As Assigned: Digging Into The ‘other duties’ Clause
By Ann Potratz
When it comes to creating job descriptions, adding “other duties as assigned” has become practically a no-brainer for many employers. After all, addressing every possible task that might arise throughout an employee’s tenure is nearly impossible.
But what exactly does “other duties” entail, and how much does the statement actually protect you? And just because you can assign workers virtually any task, does it mean you should?
Well within your rights?
For starters, companies are under no legal requirement to create job descriptions. They may choose to come up with highly specific writeups, brief summaries, or nothing at all. However, job descriptions play such an important role in everything from recruiting to accommodations under the Americans with Disabilities Act (ADA) that most employers do create them, and many choose to make them fairly detailed.
So what does this mean for your “other duties” clause? Unless your employees are working under contracts, courts generally agree that those “other duties” can be nearly anything your company deems reasonable and beneficial.
Consider a case from 2009 in which a receptionist was asked to make coffee for a couple of executives every day at 3 p.m. The receptionist refused, claiming the coffee-making duties were sexist and hadn’t been included in her job interview or job description, and she was eventually fired. When she sued, a federal district court for the Eastern District of Pennsylvania found that the request was reasonable and threw out her case (Klopfenstein v. National Sales and Supply).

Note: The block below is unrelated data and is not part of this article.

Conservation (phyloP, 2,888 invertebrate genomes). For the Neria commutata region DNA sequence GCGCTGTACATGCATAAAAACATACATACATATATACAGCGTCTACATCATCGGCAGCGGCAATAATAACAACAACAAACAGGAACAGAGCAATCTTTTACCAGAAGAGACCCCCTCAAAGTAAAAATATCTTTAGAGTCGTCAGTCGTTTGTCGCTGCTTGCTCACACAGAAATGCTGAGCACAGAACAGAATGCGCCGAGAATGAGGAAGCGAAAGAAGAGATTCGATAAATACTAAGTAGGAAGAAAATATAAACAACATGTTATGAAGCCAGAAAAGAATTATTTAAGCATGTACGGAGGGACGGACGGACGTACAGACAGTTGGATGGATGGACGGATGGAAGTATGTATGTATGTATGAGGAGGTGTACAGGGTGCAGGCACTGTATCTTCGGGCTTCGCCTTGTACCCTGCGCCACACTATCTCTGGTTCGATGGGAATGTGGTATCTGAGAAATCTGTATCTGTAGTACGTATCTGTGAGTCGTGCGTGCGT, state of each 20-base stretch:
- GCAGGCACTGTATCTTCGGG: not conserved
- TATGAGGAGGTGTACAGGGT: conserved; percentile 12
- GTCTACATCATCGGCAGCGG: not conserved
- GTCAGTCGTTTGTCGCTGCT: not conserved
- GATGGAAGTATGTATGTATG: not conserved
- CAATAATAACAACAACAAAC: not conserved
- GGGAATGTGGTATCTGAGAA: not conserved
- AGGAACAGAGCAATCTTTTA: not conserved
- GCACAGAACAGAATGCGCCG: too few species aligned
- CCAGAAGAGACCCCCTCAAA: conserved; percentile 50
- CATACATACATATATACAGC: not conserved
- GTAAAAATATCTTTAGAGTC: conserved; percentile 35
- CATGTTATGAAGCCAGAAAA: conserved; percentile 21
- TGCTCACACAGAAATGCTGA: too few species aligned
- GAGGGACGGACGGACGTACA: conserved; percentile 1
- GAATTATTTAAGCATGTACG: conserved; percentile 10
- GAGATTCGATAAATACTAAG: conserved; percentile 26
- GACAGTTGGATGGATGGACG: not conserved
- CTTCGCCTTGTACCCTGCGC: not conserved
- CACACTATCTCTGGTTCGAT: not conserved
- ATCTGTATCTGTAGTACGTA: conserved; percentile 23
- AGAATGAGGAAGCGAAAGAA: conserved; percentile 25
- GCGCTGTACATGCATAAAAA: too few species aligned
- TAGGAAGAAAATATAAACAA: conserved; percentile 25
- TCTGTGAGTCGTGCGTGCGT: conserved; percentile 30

While the “other duties” clause can provide flexibility and help you make the most of your workforce, providing clarity whenever possible may help avoid headaches. For example, consider using a more detailed description to clarify the anticipated nature of the additional tasks. Phrases such as “Other duties as assigned by Marketing Department” for a marketing job or “Miscellaneous clerical duties” for an administrative position can help you avoid confusion or conflict down the road.
In addition, be sure you hand out the “other duties” fairly. If an employee claims to have been assigned extra work based on a protected characteristic (race, sex, national origin, religion, etc.), you may be setting yourself up for a discrimination claim. For instance, if the receptionist from the above-mentioned case had been able to prove that male receptionists were not subjected to the same requests, she might have had a stronger claim.
Regularly reviewing job descriptions is another way to ensure expectations remain fair and clear. If an employee has worked in the same job for 10 years, his role has likely evolved, but the job description may not have.
Keep in mind that a thorough job description is in the best interest of both employer and employee, and can be incredibly useful when recruiting, hiring, and evaluating employees.